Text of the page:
Saturday, November 14, 2020

Review - Cats

 This whole thing has a fascinating downward arc. It started with actual cats, which of course are excellent. Then in 1939 T.S. Eliot wrote Old Possum’s Book of Practical Cats. The poetry collection was entertaining enough, though surprisingly twee coming from one of the godfathers of moody modernism. In 1981 Andrew Lloyd Webber turned Eliot’s poems into a popular musical that – for better or worse – revolutionized the portrayal of felines by people in leotards. And now this. Despite the opportunity presented by nearly 40 years passing between the stage production and this screen adaptation, many of the artistic decisions seem ill-considered. The story leads off with an act of animal abuse. The effects, makeup and costuming create things that look neither like cats nor like people but rather some horrid hybrid designed to appeal only to audience members with a highly specific fetish. Technical problems abound; most noticeable is the characters’ scale variation from nearly human size to cat size to hamster size. With the assembled ensemble of talented singers, dancers and actors, a much better movie should have been made. See if desperate.

Saturday, September 12, 2020

Abandoned - Capone

This movie starts out in the last year of Al Capone’s life, in his post-gangster, post-prison decline in his mansion in Florida. I waited for 20 minutes or so for flashbacks, plot twists or any kind of distraction from the slow deterioration of a tertiary syph patient. Nope. They might just as easily have made a movie out of the first year of the notorious criminal’s life. It would have involved the same amount of lying around, inarticulate babbling and shitting himself. But at least a baby would have been cheaper than Tom Hardy.

Friday, September 11, 2020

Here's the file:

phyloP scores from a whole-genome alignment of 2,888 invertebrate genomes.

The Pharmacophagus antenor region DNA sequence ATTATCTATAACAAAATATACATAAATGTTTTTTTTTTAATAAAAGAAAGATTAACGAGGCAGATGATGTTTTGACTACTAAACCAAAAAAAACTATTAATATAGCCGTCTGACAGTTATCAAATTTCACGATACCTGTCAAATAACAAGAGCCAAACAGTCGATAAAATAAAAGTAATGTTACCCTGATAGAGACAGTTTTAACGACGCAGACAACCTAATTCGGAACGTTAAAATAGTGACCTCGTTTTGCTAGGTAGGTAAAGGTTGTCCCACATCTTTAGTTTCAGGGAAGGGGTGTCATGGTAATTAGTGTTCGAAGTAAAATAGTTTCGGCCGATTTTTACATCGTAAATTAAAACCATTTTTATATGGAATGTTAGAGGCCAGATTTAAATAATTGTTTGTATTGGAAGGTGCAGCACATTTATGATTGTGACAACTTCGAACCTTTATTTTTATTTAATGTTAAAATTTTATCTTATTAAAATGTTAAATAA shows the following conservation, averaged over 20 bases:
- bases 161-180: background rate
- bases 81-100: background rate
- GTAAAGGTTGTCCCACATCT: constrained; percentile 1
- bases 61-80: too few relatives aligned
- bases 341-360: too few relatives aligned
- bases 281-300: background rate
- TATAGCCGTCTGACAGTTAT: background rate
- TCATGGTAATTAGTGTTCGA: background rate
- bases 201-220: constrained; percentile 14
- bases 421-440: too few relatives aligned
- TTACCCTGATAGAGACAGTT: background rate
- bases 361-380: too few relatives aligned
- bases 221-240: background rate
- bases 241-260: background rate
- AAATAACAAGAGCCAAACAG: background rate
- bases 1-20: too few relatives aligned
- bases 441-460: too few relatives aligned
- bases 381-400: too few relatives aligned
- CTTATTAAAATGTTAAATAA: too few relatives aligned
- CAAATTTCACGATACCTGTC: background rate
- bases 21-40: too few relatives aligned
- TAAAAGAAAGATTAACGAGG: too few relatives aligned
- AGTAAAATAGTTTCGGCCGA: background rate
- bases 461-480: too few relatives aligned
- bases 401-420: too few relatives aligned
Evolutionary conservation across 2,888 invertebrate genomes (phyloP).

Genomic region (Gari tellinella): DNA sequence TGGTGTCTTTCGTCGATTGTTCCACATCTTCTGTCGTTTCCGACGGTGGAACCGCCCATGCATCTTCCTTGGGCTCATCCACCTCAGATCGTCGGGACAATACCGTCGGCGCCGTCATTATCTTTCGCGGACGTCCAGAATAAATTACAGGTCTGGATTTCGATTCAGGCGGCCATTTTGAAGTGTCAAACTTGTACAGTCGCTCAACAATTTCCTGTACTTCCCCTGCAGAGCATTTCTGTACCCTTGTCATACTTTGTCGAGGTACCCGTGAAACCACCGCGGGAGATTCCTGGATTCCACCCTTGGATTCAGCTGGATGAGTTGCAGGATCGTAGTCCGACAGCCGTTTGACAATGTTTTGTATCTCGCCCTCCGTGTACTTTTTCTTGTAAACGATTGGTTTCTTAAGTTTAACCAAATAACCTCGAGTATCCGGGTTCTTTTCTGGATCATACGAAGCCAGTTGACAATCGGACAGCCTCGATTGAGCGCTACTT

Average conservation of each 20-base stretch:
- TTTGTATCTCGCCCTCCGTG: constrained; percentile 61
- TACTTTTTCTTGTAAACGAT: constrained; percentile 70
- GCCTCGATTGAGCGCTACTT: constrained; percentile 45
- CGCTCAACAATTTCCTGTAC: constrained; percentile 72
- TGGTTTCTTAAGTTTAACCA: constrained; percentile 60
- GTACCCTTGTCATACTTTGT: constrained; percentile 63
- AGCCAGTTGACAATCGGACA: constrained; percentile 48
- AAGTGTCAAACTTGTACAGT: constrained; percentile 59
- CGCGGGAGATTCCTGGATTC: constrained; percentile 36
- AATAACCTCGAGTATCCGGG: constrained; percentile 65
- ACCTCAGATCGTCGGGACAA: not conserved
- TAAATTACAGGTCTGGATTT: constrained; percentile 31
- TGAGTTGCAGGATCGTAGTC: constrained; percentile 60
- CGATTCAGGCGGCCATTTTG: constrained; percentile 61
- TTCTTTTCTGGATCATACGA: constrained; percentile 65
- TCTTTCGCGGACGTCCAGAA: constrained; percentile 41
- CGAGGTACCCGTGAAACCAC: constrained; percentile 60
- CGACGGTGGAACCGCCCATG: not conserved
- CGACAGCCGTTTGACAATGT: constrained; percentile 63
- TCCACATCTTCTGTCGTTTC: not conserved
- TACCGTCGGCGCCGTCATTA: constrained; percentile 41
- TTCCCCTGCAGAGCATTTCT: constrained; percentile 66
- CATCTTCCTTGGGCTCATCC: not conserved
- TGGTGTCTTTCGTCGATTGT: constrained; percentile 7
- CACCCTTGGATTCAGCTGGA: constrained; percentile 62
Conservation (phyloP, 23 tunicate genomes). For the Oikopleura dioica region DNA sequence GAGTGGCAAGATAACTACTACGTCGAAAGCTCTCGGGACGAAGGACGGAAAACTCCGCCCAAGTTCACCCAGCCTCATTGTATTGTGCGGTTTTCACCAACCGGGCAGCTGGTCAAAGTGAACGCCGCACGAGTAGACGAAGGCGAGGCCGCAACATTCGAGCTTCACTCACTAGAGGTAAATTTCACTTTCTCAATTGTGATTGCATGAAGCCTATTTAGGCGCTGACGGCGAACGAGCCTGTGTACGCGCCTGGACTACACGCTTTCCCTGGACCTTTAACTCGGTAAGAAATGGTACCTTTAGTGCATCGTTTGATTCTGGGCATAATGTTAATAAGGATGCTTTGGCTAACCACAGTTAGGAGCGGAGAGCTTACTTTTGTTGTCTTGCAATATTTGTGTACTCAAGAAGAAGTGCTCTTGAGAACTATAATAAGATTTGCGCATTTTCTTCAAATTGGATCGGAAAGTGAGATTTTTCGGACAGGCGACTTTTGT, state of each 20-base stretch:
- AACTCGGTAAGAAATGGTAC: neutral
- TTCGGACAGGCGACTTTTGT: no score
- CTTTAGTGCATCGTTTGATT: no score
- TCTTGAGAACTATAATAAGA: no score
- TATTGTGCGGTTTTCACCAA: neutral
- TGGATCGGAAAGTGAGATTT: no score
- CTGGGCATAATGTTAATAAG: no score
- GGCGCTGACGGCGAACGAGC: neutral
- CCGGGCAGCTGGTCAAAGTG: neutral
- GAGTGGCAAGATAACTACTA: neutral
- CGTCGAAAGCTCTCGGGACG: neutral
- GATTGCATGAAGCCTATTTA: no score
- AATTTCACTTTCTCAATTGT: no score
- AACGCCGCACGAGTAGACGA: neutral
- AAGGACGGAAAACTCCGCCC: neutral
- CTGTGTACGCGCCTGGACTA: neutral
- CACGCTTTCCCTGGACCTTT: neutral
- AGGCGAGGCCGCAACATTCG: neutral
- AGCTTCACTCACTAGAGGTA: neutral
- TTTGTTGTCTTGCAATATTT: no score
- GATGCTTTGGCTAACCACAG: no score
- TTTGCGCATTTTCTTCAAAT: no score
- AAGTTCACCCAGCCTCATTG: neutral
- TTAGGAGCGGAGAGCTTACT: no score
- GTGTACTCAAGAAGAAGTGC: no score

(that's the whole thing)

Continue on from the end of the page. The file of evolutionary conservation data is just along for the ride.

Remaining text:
Review - Birds of Prey

Moving farther into the largely Marvel free realm of girl power superhero movies, DC offers up “The Fantabulous Emancipation of One Harley Quinn.” To be sure, this isn’t exactly a milestone in the history of feminist cinema. But it’s an entertaining action movie that keeps the story moving and manages some humorous moments along the way. Mildly amusing

Thursday, September 10, 2020

Review - Palm Springs

 Groundhog Day for stoners. This time around the protagonist has company, the love interest dragged into the time loop with him. The production manages an entertaining moment or two amid the general silliness. Mildly amusing

Tuesday, July 28, 2020

Review – Bornless Ones

This could have been a much better movie. They’ve got some good ideas – particularly the demons that heal physical infirmities – and a few solid scares here and there. But it gets lost under a pile of horror movie clich├ęs and other bad creative decisions. Even the name is awkward, vaguely reminiscent of Witchiepoo’s attempts to invent rhymes for “oranges.” See if desperate

Thursday, July 23, 2020

Review – Supervan

I found myself genuinely in awe of the sheer plotlessness of this movie. They seem to have some kind of story in mind about a solar-powered, laser-shooting van that defeats an oil exec’s scheme to flood the market with gas-guzzling vehicles, a subject that must have been timely in 1977. The movie was shot in and around Kansas City, so I started watching it hoping for some familiar scenery. But I found myself drawn in and greatly entertained by the bewildering mishmash of story threads and sight gags loosely centered around a “freak out” for custom van owners. Appropriately enough, the star of the show is Vandora, the title vehicle designed by legendary movie vehicle customizer George Barris (who makes brief appearance toward the end of the movie). Mildly amusing

Review – 1917

Director Sam Mendes’s technique is as brilliant as it is distracting. He plays out two hours’ worth of life on a World War One battlefield in what appears to be two takes separated only by a brief period when the protagonist is unconscious. Watching for the micro edits as the camera winds through the scenes was fascinating, but in some parts it took attention away from a story that would have stood perfectly well on its own. Overall, however, the movie does a great job of creating a sense of urgency and tension that fits the subject perfectly. Worth seeing